The Hermitage#13 in Best Things To Do in Nashville
Constructed in 1821 for President Andrew Jackson, this Greek Revival mansion now stands as a National Historic Landmark and a preserved window into the president's home life. Most of us may be familiar with Jackson from his role in the War of 1812, his stint as president and his appearance on the $20 bill, but a tour of the 1,000-acre estate provides a more up-close-and-personal look. Along the guided tour you'll see the main house, the kitchen, an original log cabin, Jackson's tomb and the Old Hermitage Church. Another popular exhibit tells the story of the 150 slaves that worked on the grounds from 1804 to 1865.Travelers said the tour of the property was educational, engaging and informative, adding it's well worth the entry fee.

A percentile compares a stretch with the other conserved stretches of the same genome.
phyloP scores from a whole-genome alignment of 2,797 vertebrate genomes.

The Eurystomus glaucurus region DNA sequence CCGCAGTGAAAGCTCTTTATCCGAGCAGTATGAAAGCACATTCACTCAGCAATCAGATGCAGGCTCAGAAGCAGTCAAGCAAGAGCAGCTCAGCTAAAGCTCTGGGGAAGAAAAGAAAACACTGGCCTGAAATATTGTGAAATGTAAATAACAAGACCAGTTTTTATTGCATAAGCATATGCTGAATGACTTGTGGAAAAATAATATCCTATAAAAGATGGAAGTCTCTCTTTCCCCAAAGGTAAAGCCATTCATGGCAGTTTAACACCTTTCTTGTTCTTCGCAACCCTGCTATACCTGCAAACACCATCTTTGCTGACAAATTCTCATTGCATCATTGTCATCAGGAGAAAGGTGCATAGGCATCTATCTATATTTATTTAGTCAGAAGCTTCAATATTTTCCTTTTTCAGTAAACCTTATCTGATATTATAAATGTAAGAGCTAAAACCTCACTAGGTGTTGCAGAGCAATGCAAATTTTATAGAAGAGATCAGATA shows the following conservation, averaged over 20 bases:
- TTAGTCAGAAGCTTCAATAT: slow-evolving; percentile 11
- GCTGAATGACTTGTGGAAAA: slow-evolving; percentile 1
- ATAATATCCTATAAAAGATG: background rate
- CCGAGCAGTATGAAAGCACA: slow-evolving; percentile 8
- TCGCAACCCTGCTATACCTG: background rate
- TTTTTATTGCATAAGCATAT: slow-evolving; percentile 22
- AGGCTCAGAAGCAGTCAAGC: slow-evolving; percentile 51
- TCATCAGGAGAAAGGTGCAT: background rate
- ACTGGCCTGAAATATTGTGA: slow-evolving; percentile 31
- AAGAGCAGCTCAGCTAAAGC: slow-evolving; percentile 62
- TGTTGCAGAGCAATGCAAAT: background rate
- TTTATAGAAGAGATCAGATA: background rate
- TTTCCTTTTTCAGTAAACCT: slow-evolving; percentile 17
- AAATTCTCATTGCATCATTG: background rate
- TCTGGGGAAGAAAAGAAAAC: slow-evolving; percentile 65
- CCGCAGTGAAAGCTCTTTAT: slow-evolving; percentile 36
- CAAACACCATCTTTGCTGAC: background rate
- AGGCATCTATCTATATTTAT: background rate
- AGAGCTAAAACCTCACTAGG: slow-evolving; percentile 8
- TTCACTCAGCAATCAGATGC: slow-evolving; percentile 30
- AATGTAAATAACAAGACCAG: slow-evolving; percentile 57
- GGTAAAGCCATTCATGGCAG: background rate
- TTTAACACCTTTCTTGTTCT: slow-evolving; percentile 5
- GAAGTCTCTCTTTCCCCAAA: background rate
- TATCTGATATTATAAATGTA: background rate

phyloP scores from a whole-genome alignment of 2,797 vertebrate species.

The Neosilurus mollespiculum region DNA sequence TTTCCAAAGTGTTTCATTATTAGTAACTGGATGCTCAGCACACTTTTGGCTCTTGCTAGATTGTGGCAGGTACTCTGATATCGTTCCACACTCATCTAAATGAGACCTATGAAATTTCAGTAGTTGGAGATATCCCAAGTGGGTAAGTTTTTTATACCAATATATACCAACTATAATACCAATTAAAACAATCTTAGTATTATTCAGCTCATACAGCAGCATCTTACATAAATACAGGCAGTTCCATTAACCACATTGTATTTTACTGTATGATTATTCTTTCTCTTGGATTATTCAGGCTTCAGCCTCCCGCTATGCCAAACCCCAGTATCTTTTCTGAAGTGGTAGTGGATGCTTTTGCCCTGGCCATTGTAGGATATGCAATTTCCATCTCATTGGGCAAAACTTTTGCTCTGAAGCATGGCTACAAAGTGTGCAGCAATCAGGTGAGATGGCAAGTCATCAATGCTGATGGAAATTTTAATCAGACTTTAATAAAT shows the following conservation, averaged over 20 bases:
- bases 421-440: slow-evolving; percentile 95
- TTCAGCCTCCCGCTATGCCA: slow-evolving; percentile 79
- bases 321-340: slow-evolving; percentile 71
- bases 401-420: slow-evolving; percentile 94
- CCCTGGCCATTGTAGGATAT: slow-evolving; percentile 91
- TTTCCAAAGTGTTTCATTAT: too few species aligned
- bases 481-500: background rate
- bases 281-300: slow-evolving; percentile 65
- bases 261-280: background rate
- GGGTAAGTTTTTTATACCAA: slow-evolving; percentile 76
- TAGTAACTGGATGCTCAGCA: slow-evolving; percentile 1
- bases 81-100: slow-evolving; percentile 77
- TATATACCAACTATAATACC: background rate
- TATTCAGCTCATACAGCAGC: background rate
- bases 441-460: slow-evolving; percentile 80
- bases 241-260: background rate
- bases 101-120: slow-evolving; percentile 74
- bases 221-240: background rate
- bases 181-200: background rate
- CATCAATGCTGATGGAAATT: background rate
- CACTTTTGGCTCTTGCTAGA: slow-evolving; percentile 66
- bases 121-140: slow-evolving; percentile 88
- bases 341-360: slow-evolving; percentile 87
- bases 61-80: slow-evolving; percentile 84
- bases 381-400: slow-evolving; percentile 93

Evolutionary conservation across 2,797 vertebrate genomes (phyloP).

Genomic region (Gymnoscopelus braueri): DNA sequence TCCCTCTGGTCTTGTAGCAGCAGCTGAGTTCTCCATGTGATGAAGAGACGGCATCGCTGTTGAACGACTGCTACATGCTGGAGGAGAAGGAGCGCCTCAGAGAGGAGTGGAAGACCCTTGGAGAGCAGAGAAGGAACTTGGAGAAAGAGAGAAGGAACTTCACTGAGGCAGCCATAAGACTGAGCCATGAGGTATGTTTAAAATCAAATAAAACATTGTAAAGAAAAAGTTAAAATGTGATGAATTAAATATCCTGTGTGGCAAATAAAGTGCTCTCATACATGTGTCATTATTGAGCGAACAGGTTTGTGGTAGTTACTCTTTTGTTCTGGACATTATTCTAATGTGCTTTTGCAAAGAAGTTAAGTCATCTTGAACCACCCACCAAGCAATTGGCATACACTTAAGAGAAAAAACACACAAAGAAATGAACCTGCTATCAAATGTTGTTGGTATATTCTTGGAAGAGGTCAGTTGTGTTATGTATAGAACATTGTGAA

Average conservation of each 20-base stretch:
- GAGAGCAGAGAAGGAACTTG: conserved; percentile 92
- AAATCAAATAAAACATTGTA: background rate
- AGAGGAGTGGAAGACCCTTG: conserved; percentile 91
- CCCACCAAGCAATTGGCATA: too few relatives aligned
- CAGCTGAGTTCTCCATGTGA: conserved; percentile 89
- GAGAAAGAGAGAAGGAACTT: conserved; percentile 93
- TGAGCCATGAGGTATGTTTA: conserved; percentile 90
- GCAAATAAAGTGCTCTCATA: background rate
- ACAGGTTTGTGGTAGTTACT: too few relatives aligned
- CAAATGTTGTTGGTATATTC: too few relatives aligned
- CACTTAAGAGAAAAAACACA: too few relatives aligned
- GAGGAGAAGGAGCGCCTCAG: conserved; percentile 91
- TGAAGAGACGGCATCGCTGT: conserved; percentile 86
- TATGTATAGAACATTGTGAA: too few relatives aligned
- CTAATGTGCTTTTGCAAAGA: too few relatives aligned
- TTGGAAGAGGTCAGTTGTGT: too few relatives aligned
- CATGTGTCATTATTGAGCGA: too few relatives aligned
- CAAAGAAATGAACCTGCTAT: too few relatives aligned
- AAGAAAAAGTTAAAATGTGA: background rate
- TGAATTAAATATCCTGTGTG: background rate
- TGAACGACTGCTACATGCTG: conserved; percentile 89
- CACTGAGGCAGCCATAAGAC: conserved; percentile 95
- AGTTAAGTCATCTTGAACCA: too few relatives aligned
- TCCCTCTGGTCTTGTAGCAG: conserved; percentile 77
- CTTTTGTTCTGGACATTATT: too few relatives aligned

Since much of the tour is spent outside, recent visitors recommend wearing comfortable shoes and dressing for the weather. Located about 12 miles east of downtown, The Hermitage is open daily Oct. 16 to March 14 from 9 a.m. to 4 p.m. and from 8:30 a.m. to 5 p.m. March 15 to Oct. 15. Admission ranges from $10 for children ages 6 to 12 to $20 for adults. Children ages 5 and younger are granted free admission. For more information, consult The Hermitage's website.
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While many people come to Nashville to soak up the history of country music at the city's museums, others prefer enjoying the tunes in person. The best way to do that is to stop in to the many bars that line Broadway, downtown Nashville's main thoroughfare. Lower Broadway is nicknamed "Honky Tonk Highway" because of the numerous establishments that host live acts daily. What's more, there's no cover charge, so you can bar hop as you please.
While all the bars host live music acts, each venue has a distinct atmosphere that makes it stand out from other honky-tonks along Broadway. Some of the most popular bars include:
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